Another possibility is that the betting markets have placed too much confidence in a decisive win against Trump. In 2016, betting exchanges assigned Clinton an 80% chance of winning the presidency.
In comparison, the stock market was down 3.5% in the three months preceding the election, meaning equity investors had actually predicted that Clinton would lose.
The "Biden trade" has started to outperform
Although the stock market may be indicating a Trump win, beneath the surface, it is sending mixed signals.
Stocks that are expected to benefit under Biden have surged as his lead in the polls has widened.
Below are some examples of recent market rotations that have occurred.
Small vs large caps: Since the outbreak of Covid-19, US small-caps (small companies) have trailed their larger peers. However, since September, small caps have outperformed by 4.4%, as Biden’s chances of taking the White House have increased (see chart below).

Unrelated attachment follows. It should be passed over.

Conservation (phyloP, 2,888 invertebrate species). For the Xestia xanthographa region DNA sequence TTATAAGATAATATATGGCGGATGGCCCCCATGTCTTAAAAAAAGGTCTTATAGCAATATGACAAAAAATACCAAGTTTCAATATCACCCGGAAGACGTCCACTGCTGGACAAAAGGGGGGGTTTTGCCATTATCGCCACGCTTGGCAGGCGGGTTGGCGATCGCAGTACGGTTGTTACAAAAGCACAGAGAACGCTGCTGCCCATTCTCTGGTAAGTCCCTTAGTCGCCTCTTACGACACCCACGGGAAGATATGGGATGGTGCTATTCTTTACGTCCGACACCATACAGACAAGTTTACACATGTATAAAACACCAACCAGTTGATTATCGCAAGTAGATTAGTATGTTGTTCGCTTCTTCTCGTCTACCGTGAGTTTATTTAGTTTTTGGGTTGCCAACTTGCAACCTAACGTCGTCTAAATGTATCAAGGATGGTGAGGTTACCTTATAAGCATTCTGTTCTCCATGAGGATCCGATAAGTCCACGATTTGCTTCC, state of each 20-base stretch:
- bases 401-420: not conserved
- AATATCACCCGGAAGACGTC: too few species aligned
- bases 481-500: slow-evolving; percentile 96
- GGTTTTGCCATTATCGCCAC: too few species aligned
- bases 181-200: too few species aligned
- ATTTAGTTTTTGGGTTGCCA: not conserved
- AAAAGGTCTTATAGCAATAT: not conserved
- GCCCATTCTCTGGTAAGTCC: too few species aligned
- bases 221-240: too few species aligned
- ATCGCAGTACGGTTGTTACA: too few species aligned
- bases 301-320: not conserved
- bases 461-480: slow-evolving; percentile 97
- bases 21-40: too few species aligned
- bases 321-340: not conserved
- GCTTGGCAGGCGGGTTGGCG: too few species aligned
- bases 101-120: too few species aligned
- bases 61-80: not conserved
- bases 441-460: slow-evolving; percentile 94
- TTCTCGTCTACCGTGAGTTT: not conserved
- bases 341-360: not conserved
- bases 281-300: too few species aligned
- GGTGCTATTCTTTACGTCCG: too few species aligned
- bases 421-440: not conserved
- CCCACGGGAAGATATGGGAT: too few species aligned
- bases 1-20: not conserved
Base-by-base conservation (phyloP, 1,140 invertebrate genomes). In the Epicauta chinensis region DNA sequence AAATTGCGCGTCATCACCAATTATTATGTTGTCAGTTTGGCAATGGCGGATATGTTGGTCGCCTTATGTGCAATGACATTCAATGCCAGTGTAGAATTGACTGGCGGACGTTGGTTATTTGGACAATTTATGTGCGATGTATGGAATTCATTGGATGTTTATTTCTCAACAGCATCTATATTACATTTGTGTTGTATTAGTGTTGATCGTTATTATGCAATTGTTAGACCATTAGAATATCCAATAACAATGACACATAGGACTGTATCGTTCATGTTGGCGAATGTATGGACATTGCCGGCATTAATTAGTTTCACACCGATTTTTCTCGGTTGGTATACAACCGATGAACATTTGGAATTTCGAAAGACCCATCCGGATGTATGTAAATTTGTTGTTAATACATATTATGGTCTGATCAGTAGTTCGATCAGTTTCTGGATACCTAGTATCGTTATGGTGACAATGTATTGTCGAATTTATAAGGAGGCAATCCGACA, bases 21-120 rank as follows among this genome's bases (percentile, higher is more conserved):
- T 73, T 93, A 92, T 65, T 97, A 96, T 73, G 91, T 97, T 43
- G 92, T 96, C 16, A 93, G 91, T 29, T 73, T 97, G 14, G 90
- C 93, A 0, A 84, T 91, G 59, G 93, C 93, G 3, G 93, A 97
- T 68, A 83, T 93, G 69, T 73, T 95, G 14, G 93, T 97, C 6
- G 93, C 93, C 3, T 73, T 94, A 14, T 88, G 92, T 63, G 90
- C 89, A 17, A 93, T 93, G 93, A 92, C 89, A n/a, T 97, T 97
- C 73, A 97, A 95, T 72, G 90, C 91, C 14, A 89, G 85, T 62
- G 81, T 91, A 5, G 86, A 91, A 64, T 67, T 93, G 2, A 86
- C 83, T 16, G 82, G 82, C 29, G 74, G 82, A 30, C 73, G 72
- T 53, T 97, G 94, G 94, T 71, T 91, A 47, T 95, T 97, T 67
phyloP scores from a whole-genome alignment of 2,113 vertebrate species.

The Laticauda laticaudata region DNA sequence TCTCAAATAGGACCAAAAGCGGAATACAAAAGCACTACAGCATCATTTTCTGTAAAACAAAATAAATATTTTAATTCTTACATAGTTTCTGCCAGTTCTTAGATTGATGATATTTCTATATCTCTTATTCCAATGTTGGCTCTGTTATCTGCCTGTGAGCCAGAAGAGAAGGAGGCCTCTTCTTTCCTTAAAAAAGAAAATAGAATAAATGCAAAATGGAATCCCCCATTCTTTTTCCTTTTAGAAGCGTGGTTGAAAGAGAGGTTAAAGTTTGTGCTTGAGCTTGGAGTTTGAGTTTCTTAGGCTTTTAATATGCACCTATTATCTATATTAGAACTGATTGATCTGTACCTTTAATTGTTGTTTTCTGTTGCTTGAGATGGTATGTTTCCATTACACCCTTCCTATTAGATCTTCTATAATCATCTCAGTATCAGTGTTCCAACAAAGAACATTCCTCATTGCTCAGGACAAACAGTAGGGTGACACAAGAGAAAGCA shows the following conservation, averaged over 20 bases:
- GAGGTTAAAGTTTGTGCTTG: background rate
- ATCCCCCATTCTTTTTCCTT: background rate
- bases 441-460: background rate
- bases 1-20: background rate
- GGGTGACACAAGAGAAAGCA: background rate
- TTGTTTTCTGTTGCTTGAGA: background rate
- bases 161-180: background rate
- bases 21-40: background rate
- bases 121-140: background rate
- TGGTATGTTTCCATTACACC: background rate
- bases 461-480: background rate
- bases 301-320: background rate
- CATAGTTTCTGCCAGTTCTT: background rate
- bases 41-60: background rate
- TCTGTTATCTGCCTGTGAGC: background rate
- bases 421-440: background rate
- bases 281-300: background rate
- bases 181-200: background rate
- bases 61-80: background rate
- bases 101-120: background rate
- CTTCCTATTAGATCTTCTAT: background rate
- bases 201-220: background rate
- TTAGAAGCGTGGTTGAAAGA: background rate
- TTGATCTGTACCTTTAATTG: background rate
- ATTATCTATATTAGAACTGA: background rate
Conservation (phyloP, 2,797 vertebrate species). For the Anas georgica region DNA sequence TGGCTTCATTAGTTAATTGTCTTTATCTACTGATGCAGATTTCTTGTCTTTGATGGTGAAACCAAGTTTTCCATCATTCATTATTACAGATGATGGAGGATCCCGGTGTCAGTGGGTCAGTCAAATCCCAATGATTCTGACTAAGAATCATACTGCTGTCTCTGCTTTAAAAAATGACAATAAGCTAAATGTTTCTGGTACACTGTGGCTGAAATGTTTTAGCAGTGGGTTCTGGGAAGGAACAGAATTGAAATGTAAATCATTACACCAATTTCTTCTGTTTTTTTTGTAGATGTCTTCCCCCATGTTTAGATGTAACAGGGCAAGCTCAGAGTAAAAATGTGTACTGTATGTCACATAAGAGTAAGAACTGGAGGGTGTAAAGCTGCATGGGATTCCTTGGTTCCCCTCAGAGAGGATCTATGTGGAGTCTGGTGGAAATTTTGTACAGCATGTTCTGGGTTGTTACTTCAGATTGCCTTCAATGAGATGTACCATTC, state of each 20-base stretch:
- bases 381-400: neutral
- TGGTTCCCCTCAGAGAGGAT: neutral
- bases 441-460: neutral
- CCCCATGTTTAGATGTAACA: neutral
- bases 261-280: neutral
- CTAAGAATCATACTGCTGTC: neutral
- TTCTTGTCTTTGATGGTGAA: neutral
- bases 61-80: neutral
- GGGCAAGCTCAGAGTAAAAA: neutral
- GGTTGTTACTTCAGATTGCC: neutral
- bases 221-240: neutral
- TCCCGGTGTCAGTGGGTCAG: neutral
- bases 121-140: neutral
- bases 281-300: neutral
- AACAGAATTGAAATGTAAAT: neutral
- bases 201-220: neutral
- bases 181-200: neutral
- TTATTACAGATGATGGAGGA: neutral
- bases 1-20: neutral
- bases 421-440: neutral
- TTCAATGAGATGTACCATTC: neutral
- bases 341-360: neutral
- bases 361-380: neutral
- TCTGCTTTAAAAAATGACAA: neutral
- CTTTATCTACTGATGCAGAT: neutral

One explanation for this shift is that analysts expect a larger fiscal stimulus package under Biden and potentially higher economic growth as well. Such a scenario should benefit small caps because they tend to be more economically sensitive compared to large caps.
Emerging markets (EM) vs US equities: EM equity performance has suffered immensely as a result of recent US-China trade tensions. But under a Biden administration analysts expect relations to be less fractious and for alliances to be restored with US' allies.
This improvement in international relations and its positive effect on global trade activity should support EM equities. With EM equities up 5.9% versus the US since the beginning of September, investors may be pricing in this outcome.
Value vs growth: Value stocks have taken a huge beating this year, as investors have sought refuge in fast-growing technology stocks. However, following a major sell-off in tech in September, value has started to gain the upper hand. But will this last?
Many investors expect the Big Tech stocks that have powered the market rally this year to come under stricter regulatory scrutiny under a Democratic president.
Meanwhile, banking stocks, which represent a large component of value indices, should profit from a stronger economy, especially if accompanied by higher interest rates